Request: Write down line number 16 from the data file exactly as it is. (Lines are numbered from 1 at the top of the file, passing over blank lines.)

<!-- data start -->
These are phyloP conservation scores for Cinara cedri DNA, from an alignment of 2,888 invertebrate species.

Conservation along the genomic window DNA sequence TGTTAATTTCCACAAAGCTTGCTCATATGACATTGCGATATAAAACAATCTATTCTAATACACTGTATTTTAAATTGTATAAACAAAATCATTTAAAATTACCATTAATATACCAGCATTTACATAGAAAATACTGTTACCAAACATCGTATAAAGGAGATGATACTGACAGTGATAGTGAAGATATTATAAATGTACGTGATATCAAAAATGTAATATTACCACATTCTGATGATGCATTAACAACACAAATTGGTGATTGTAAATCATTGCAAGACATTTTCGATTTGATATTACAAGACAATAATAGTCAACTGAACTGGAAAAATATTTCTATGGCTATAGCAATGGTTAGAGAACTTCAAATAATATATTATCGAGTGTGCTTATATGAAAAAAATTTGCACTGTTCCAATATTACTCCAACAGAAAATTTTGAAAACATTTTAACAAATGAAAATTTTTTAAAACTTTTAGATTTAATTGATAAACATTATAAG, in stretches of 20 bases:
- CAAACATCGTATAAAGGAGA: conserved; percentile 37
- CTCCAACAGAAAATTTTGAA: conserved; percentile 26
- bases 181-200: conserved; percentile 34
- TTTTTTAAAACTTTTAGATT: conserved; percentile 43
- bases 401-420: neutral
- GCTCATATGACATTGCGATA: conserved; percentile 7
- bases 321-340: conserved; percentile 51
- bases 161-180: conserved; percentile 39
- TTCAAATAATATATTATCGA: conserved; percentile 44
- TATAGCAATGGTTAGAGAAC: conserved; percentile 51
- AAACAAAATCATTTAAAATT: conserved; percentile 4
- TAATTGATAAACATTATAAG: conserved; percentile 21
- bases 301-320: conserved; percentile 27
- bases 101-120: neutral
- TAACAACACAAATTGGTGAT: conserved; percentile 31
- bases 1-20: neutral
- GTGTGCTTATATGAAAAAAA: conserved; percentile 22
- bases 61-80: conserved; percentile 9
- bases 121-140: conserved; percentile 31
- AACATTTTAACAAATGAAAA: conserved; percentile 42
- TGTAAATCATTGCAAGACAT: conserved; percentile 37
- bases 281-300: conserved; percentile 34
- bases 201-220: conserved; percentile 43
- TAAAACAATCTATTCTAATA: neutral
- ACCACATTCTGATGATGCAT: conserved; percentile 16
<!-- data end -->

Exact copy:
- bases 101-120: neutral